Having spent a great deal of Friday lampooning the American heavyweight picture and in particular Cedric Boswell, the 39-year-old recruited to provide a benchmark for Roman Greenberg’s often soporific progress as a heavyweight, it is with humility I report that the veteran, despite age, and the lack of anything other than a TKO defeat to Jameel McCline in 2003 on his record, proved too much for Greenberg.
Boswell demolished the highly touted prospect in the second round.
Following on from Tye Fields and Albert Sosnowski, Greenberg is possibly the most disappointing upset victim of the year such is the build-up and globe trotting education his handlers’ have afforded him. A loss to Boswell needn’t terminate his aspirations but it does apply an overdue reality check to the puffy-faced Israeli national.
As I mentioned on Friday, there have always been tales of his woes in sparring – as well as how good he can look too – but the doubts about his punch resistance have now been evidenced in the public arena. The defeat would seem less catastrophic if Greenberg had suffered it earlier in the midst of a more progressive development of his career, but it hasn’t, it’s arrived in his seventh year as a pro, aged 26, and with precious little demonstrable improvement in his technique, stamina or authority in the ring.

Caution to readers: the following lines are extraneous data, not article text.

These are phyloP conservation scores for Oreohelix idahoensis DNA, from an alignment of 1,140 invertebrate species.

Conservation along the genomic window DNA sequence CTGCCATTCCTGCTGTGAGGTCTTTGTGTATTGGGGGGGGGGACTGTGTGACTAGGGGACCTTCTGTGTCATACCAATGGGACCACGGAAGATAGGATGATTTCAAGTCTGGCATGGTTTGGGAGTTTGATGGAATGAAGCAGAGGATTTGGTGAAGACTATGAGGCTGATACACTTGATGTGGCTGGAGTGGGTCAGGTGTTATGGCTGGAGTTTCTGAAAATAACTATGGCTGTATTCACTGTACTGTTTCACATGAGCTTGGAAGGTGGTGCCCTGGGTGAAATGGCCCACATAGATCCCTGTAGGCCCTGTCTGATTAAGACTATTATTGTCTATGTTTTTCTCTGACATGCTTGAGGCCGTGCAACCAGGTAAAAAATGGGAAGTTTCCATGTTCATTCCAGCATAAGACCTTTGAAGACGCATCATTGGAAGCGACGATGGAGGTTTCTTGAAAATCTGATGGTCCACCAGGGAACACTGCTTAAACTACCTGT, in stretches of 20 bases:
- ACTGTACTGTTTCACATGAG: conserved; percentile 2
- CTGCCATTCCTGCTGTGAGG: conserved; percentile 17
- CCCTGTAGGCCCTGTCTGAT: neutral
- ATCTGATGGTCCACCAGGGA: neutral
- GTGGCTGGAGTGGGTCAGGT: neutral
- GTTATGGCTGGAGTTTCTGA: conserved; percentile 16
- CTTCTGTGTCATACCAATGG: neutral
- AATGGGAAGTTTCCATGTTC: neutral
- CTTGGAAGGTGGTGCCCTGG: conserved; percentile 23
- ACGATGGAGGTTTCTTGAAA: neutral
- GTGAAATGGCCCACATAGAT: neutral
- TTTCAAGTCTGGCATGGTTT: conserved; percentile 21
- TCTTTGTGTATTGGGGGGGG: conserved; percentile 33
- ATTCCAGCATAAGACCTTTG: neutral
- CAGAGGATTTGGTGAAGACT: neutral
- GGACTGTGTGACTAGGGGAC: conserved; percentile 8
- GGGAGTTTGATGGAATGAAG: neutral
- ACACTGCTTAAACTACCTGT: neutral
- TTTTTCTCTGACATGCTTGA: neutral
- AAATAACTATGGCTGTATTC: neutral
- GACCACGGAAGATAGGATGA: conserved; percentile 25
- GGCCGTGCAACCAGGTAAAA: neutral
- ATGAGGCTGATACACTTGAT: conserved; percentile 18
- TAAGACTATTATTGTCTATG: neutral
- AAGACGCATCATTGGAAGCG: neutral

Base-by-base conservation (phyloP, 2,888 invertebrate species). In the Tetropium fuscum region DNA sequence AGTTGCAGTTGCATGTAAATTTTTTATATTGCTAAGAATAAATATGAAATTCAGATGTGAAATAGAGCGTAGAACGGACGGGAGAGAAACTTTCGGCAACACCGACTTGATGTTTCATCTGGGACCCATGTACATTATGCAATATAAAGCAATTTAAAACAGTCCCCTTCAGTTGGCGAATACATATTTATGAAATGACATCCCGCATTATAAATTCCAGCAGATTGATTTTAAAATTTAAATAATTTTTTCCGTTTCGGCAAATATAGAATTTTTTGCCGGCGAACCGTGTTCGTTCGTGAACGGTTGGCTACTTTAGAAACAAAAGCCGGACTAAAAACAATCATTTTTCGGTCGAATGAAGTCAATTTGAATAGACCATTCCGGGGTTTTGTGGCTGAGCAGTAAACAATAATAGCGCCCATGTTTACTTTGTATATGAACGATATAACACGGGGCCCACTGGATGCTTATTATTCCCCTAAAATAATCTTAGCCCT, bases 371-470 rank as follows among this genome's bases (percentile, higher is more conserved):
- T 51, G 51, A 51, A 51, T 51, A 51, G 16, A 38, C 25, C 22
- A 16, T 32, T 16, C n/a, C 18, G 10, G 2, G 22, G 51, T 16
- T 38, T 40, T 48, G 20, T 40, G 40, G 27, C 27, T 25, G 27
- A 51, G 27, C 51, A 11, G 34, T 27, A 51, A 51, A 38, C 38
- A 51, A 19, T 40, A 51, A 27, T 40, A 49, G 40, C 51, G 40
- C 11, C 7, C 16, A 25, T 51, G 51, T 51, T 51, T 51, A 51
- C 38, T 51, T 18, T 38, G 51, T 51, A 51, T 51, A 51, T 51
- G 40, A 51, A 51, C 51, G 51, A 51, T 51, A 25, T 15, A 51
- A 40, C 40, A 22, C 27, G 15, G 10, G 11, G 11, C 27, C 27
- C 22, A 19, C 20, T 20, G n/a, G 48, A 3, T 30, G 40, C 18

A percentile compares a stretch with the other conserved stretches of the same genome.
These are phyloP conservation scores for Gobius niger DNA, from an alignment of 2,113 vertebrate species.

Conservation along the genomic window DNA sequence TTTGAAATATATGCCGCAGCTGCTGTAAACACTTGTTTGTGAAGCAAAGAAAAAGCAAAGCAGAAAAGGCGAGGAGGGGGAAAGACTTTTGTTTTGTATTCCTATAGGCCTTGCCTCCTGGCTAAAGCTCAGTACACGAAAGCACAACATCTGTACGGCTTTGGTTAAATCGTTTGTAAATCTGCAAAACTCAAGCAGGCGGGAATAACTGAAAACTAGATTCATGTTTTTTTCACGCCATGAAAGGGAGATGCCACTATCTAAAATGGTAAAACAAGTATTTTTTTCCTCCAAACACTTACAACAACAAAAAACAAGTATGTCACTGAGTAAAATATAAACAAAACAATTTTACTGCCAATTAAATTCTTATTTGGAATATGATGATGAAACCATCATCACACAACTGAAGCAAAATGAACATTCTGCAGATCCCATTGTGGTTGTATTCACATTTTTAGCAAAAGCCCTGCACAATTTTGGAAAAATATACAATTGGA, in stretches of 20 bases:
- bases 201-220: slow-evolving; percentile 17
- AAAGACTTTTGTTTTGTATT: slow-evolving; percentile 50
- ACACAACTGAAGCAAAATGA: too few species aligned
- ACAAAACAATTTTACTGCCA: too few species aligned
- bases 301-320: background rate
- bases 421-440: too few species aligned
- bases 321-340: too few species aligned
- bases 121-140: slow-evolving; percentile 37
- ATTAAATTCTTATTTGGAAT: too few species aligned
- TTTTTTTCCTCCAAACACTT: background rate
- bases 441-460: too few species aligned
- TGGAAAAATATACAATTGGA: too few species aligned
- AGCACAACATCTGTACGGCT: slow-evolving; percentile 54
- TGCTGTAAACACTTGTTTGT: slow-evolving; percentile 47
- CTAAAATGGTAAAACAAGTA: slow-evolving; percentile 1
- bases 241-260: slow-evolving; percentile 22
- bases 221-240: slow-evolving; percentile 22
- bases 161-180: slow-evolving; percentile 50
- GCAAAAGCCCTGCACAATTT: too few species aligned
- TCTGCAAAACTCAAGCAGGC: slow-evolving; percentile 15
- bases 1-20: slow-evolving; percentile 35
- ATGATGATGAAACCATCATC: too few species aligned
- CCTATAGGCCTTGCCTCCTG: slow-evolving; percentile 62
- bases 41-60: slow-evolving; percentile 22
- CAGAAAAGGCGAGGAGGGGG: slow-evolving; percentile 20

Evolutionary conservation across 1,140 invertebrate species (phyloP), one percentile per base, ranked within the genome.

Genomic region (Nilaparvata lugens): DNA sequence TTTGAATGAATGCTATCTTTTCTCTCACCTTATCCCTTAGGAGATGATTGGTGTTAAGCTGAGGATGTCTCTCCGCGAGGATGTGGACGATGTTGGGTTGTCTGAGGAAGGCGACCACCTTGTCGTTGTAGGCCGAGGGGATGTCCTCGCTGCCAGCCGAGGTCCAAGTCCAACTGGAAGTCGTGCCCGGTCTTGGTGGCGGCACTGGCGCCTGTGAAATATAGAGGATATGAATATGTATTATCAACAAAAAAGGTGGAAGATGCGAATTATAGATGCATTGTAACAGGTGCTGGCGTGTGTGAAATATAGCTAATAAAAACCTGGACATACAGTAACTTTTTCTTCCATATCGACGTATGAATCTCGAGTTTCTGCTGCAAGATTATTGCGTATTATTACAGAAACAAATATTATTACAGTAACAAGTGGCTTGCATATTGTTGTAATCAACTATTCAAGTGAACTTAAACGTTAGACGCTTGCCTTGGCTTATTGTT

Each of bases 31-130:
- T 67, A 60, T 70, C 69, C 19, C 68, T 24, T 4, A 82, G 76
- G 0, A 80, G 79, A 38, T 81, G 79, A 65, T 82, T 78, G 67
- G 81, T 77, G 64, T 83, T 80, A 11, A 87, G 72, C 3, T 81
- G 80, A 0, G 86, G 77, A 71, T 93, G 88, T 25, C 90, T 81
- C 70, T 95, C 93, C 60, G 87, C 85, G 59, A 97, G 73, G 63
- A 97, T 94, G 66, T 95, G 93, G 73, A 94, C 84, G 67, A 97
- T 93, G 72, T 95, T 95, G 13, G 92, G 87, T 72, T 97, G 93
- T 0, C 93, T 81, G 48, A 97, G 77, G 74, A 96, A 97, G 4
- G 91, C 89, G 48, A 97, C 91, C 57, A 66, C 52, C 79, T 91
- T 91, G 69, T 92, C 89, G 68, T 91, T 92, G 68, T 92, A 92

It makes his whole career to date appear to be a hollow threat. The voyage of a ghost ship through the heavyweight waters, sunk by the first swell it encountered.
Perhaps, with the curated 0 lost and Greenberg and his backers awoken to the true horizon of his career. He may dedicate every sinew to honing the snippets of talent he has shown thus far into something more substantive.
Occasionally calamity can provide insight and be the crucible for reinvention. But then, perhaps there has already been too much invention.